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D-League vs. Overseas: Tough Decision

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I know I don't usually have a participating crowd, but we're going to play it like Goosebumps today (Bare with me: it's good, but it's lengthy).  

I'm going to give you four players, two with summaries entailing their career upto post all-star break this year (Player's A & B) and two through the pre-season, about guys who played in the D-League last season (Player's C & D).  If you were them, what would you do?  Go overseas or hang on for another shot at the D-League.  After the jump, we'll reveal who did which, and possibly find the reason to do so.

Keep in mind: this season, the top D-League players are making roughly $25,000 for their five months of playing basketball.  Similarly, the majority of these players would make that same amount playing overseas in a top-league during a one-month span.  It seems like a no-brainer that overseas would be the way to go, but that isn't quite the case.

Case Study Numero Uno (This season) -- Player A is a 28 year-old, 6'8 combo forward with a great all around game (offense, defense, hustles his ass off) and 52 games, six starts, of NBA experience thus far in his career.  After playing all over the globe and being a former CBA MVP with the Idaho Stampede, he came back this summer to play for the Indiana Pacers in the Vegas Summer League, where he played well enough to be their last cut right before the season started.  This season, he's played well in the D-League as a glue guy on a good team, averaging 18.6 points and 7.5 rebounds per game.  He's 28, he's played overseas multiple times before, and he hasn't had a look yet.  Two big name power forwards have just been released from the NBA.  Should he stay or should he go?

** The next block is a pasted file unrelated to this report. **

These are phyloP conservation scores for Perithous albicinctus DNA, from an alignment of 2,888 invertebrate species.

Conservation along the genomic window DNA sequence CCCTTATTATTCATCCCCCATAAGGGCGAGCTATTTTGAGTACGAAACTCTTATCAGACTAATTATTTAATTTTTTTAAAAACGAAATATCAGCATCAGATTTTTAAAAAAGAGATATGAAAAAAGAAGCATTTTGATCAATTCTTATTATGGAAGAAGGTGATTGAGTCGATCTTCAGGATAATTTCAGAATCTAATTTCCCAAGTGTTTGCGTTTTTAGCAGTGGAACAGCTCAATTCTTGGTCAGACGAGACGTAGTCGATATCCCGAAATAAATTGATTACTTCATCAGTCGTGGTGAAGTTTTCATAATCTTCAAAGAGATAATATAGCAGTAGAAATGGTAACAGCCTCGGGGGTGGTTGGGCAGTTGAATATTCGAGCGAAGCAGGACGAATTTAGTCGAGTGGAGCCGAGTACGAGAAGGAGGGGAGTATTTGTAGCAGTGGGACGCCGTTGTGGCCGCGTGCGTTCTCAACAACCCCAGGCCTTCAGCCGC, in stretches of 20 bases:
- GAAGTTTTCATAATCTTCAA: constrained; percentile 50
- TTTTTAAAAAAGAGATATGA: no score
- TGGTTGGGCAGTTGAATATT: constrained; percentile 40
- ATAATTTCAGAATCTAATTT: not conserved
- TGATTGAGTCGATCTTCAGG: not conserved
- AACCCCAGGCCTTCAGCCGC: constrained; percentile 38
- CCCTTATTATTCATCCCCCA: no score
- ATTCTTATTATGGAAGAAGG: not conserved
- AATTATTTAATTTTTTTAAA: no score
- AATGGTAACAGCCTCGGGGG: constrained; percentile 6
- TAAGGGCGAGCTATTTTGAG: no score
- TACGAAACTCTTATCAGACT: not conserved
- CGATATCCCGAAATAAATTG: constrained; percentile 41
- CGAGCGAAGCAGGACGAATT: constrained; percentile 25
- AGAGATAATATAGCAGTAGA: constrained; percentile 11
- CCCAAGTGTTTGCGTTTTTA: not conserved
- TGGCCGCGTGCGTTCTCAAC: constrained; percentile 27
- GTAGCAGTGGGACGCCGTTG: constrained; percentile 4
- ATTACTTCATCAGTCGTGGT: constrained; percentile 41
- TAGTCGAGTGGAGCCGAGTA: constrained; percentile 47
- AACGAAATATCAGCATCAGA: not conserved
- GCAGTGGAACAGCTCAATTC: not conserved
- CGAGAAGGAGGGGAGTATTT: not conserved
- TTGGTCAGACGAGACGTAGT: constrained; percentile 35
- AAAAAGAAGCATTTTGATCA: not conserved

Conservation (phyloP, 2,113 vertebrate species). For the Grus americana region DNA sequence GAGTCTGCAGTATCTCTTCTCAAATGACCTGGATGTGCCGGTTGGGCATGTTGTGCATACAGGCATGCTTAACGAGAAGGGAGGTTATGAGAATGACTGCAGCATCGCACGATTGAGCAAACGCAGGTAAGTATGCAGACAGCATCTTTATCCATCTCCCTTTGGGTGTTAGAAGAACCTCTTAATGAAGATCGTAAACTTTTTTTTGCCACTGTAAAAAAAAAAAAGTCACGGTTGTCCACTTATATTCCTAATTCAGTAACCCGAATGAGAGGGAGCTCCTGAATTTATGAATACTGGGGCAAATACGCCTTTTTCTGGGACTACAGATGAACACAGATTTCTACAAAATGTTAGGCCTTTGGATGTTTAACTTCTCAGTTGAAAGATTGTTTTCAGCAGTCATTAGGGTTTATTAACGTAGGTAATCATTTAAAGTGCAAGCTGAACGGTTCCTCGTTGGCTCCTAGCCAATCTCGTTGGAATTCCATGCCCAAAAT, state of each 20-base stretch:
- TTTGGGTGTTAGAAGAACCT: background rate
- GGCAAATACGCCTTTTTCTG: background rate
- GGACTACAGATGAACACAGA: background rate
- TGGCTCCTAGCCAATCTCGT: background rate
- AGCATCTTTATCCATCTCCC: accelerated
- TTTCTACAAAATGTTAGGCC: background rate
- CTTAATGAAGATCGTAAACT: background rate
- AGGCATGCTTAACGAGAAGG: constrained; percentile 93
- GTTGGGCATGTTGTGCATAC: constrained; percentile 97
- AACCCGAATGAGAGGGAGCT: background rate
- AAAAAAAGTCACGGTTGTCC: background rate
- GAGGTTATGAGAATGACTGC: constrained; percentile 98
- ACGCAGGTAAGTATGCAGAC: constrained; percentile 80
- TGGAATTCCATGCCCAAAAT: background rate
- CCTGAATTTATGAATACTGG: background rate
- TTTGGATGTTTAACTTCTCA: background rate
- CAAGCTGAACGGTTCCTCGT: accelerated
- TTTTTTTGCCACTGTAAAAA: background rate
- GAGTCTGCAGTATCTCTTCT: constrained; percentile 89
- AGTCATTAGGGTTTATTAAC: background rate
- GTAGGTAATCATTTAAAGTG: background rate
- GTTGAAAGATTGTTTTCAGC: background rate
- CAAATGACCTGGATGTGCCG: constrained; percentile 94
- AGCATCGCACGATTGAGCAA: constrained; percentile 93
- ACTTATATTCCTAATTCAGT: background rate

Case Study Number Two (This season): Player B, a 23 year old 6'9" power forward had a spectacular summer league with a championship caliber NBA team, leading to him getting a contract with the team to begin the season.  In 19 games with them, however, he was asked to play a perimeter role after showing a sweet touch over the summer.  After failing to perform to their likings playing purely on the perimeter, he was released.  

If you'd seen him play in the past, you'd know that he's best in the post, where he can hurt the other team when they don't respect him on the perimeter.  He's not the catch-and-shoot player they expected him to be.  Regardless, he was picked up by a stacked D-League team, though four games later he was headed to another NBA team on a 10-day contract.  After sitting on the bench the duration of the contract, he ended up back on that same D-League team, where he's averaging 14.5 points and eight boards per game.  He's had a couple chances in the NBA thus far, should he stick around for one more?

Case Study Three (Last Season) -- Player C, a skinny, 24 year-old 6'10" center, returned to his D-League team that had won a championship the year before, so he has the D-League experience.  This season though, he comes in as a starter and in one of the first games of the season, he dominates, scoring 28 points and grabbing 28 rebounds, in one game.  On the season, he averages 13.6 points and 12.1 rebounds.  After playing the entire season without receiving a 10-day contract, he gets on a Vegas Summer League team, but is hurt and doesn't get much playing time.  Should he go overseas and make some money, or keep trying to show the NBA what they're missing while playing in the D-League?